public accustomed to the very "visible defense" offered by 
the departing aircraft and base personnel. 
 
-- Input:  The GOI wants and needs to be seen to have had 
input into the plan.  Icelandic chief negotiator Albert 
Jonsson and FM Haarde have made it clear that the Icelandic 
government expects to comment on and perhaps contribute ideas 
to any U.S. plan before it is finalized. 
 
-- Air cover:  The Icelanders still want force posture that 
is "visible and robust," i.e. planes here at least some of 
the time and, ideally, some facilities left here to service 
them.  In addition, they want a schedule of exercises. 
 
-- Radars:  The GOI insists on continued operation of the 
NATO-controlled Integrated Air Defense System (IADS). 
 
----------------- 
Transition Issues 
----------------- 
4. (C) The bilateral Transition Work Group that has been 
meeting to handle the practicalities of base drawdown (ref B) 
has identified several areas of U.S.-Icelandic disagreement 
that we need to address promptly, before the Icelandic 
position hardens to a point where negotiation will become 
impossible.  The main issues are: 
 
-- Agreed Area:  The GOI believes the USG is responsible for 
continued utility costs, maintenance of, and security for the 
Agreed Area even if we withdraw our forces and that there is 
no point to the Defense Agreement if we do not accept this 
view.  They have suggested that any U.S. actions must be 
approved by the NATO Infrastructure Committee. 
 
-- Environment/real estate:  The Icelanders want to move 
quickly on land return and need to be told whether the U.S. 
will ask for residual value payments (note:  which they have 
said they do not wish to pay; end note) and who should be 
responsible for environmental and UXO cleanup (note:  they 
argue it should be us; end note). 
 
-- Airport operations:  The Icelanders want us to hand over 
equipment needed to maintain the airfield; we have thus far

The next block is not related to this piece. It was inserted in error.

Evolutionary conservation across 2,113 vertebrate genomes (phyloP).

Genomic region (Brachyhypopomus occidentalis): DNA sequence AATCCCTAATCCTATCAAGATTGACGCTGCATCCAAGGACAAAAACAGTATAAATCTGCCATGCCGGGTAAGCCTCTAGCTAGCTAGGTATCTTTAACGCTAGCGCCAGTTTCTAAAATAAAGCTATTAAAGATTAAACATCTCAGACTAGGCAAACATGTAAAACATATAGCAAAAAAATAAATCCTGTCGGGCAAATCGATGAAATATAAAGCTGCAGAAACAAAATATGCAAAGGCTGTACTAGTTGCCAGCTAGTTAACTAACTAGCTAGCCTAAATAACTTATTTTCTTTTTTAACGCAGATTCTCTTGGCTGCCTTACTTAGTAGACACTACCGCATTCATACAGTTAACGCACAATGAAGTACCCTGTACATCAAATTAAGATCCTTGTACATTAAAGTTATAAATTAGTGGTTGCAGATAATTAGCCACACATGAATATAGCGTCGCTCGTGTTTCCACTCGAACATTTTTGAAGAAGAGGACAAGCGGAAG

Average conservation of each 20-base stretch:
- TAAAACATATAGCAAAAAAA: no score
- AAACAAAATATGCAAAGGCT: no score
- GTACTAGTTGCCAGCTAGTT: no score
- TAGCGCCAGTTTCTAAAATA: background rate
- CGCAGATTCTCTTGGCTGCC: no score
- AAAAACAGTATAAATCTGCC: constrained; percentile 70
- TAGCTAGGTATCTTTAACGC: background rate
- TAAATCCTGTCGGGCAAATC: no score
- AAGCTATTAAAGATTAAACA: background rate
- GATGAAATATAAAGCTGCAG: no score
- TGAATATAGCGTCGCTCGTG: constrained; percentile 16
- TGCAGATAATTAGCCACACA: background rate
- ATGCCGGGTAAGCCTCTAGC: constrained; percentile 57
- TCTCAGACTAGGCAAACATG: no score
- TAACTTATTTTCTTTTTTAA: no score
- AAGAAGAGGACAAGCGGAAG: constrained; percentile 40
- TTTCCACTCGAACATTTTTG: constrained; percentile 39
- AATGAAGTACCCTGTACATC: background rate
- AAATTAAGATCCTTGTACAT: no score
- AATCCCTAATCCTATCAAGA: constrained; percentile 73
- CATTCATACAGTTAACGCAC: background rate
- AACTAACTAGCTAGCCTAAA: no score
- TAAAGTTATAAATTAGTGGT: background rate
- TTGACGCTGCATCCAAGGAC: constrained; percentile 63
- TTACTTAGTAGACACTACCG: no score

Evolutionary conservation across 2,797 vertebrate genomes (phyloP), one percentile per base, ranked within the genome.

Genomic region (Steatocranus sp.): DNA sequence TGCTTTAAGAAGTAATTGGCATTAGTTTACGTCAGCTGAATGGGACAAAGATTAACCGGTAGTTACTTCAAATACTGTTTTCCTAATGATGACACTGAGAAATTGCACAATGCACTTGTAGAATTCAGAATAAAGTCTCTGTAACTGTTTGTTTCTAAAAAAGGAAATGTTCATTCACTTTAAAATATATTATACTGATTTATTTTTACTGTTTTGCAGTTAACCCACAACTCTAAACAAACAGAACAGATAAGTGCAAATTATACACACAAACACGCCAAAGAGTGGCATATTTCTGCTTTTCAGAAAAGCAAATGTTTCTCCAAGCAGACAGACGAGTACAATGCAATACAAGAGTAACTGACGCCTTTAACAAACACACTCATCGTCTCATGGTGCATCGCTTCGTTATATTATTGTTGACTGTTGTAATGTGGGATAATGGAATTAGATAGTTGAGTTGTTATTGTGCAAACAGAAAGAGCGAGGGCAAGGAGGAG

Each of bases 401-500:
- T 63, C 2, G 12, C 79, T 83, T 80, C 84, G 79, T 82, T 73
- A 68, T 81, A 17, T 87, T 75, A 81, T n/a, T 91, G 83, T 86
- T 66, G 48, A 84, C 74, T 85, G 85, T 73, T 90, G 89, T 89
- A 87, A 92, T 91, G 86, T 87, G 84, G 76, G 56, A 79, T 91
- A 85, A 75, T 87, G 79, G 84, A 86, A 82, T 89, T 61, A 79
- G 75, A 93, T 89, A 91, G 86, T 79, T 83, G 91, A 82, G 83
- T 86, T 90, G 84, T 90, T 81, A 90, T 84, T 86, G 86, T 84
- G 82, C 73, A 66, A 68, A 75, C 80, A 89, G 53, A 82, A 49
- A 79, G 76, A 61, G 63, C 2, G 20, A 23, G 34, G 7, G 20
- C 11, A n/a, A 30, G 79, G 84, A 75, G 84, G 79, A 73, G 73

said that the U.S. is open to providing the equipment but 
that the question of whether and how much we would expect in 
payment is an open one.  The MFA has promised a formal letter 
of request for specific equipment. 
 
------------------------ 
Comment/Action Requested 
------------------------ 
5. (C) The bilateral talks scheduled for April 26 are a key 
event for the Icelandic government.  The EUCOM team must 
deliver the briefing on "the plan" that they promised the 
Icelanders March 31, at the risk of damaging our credibility 
and undercutting our well-wishers in the Icelandic 
government.  The EUCOM team must come to Iceland with the 
object not just of briefing the government but of soliciting 
Reykjavik's input.  We need to tell the government enough 
about how we would defend this NATO ally so that FM Haarde 
and his colleagues can say they have confidence that the U.S. 
has considered possible threats and knows how we would deal 
with them.  On another track, we also need to reach 
interagency agreement on transition issues very soon and get 
to work on implementing our decisions. 
 
6. (C) On base transition issues, we recommend that an 
interagency team empowered formally to negotiate -- not just 
to brief on U.S. views -- be dispatched as early in May as 
feasible. 
van Voorst